This is an amazing, moist and perfectly rich cinnamon butter cake. Plus, it is Keto compliant! This "breaking your fast" cake is amazing with a cup of decaf organic coffee! Macros provided. We hope you enjoy!
Medicinal mushrooms have an established history of use in traditional oriental therapies. Contemporary research has validated and documented much of the ancient knowledge. Over the last three decades, the interdisciplinary fields of science that study medicinal mushrooms has sprung up and has increasingly demonstrated the potent and unique properties of compounds extracted from a range of species. Currently, the field is being developed into a very fruitful area. Modern clinical practice in Japan, China, Korea and other Asian countries rely on mushroom-derived preparations. Mushrooms have been studied for nutritional and medical purposes for its various potential anti-tumoral and immunomodulatory components like polysaccharides that have been identified. Continue reading “Fungus: Shiitake Mushroom”→
Many holistic healers appreciate and use amla (aka Indian Gooseberry) to treat a host of diseases and promote positive health. Amla [Emblica officinalis, or emblic myrobalan], is called amalaki in Sanskrit. Amla is also used widely in combination with other two [chebulic and belleric] myrobalans [fruit-bearing plant species] as triphala. Amla is indeed, the key ingredient in the popular ayurvedic recipe, Chyavanaprasha. It is one of the oldest oriental medicines mentioned in Ayurveda as a potential remedy for various ailments. The fruit is rich in quercetin, phyllaemblic compounds, gallic acid, tannins, flavonoids, pectin and vitamin C and also contains various polyphenolic compounds. A wide range of phytochemical components including terpenoids, alkaloids, flavonoids, and tannins have been shown to posses useful biological activities. Many pharmacological studies have demonstrated the ability of the fruit to show promise as an antioxidant, anti-carcinogenic, tumor reducer, and antigenotoxic. It has also been found to have anti-inflammatory activities. Continue reading “Fruit: Amla Fruit”→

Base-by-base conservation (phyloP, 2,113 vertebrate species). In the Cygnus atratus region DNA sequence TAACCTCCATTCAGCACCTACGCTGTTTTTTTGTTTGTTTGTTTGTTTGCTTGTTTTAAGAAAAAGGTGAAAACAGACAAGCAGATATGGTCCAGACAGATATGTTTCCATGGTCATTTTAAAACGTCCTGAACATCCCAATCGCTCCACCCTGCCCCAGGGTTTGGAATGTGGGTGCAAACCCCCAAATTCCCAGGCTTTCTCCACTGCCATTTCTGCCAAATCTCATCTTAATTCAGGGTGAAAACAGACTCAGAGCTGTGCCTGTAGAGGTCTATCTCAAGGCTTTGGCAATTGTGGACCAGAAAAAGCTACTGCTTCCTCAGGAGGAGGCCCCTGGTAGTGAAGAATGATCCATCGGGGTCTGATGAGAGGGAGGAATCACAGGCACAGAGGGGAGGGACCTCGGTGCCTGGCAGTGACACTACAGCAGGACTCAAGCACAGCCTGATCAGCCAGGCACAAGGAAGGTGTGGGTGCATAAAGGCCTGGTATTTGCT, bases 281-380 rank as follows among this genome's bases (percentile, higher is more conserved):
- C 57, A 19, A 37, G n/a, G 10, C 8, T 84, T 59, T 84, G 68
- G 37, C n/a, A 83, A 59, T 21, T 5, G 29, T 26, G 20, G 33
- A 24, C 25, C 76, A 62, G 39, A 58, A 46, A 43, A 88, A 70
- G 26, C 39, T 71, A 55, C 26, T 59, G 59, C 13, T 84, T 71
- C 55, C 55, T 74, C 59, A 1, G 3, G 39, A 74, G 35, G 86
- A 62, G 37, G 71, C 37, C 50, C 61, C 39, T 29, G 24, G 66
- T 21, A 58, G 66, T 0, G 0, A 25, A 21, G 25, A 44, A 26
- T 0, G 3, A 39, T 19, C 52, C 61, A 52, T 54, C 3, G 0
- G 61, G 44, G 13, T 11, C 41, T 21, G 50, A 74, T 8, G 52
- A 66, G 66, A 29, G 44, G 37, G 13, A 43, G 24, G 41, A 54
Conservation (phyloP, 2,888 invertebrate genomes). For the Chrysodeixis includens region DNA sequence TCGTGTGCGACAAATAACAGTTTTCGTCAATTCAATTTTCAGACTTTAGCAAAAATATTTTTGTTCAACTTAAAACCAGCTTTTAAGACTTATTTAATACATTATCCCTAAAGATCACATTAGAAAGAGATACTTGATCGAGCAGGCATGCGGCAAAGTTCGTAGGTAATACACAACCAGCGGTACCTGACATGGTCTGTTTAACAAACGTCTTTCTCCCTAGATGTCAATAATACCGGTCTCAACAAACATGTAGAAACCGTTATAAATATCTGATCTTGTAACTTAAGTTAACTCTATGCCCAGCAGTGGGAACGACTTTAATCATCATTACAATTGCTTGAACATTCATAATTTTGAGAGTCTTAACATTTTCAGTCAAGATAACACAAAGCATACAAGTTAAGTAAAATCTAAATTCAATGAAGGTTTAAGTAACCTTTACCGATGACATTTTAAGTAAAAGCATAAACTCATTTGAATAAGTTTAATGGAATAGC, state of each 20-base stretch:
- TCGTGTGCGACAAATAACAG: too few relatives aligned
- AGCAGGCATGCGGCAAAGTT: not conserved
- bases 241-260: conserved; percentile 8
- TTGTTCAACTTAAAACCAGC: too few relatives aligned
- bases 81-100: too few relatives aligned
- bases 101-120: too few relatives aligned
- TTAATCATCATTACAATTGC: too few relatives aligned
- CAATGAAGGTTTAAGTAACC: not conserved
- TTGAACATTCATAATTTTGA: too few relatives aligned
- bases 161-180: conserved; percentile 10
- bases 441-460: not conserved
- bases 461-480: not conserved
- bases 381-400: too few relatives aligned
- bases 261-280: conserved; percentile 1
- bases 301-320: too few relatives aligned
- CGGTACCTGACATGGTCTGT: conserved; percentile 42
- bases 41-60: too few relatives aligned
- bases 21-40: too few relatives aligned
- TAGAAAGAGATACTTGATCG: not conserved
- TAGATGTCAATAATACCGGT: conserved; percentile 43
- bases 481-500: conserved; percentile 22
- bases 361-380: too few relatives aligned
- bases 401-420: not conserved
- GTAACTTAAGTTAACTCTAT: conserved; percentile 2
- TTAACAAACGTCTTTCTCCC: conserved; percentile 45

Who loves retro?! While rooting around in some old trunks we came across a 1930’s Westinghouse oven manual, neat-o, right?! Inside this lovely, retro oven manual were pages and pages of recipes along with tons of dinner menu ideas. We used their ideas to put together this 31-day dinner menu. Many of the recipes can be easily adapted to various lifestyle diets and yes, we will provide the recipes for every dish in this menu that a recipe is available for… it will take time to prepare them, take pictures, and build them all in so keep checking back!
Closely related to chicory, dandelion is a common plant worldwide and the bane of those looking for the perfect lawn. The plant grows to a height of about 12 inches, producing spatula-like leaves and yellow flowers that bloom year-round. Upon maturation, the flower turns into the characteristic puffball containing seeds that are dispersed in the wind. Dandelion is grown commercially in the United States and Europe. The leaves and root are used in herbal supplements and are valued for their various medicinal uses. Continue reading “Herb: Dandelion”→
Cinnamon is a familiar kitchen spice used around the world, adding fragrance and warmth to everything from oatmeal to curries. What many don’t realize is it is also used for its powerful medicinal properties.
Cinnamon is actually the bark of fast-growing trees, members of the laurel family, native to Sri Lanka and India. The bark is harvested from young shoots that sprout from the stumps of the trees, which are cut back every couple of years. The bark is high in essential oils, coumarins, tannins, and other chemical constituents that help define its medicinal uses. Continue reading “Tree: Cinnamon”→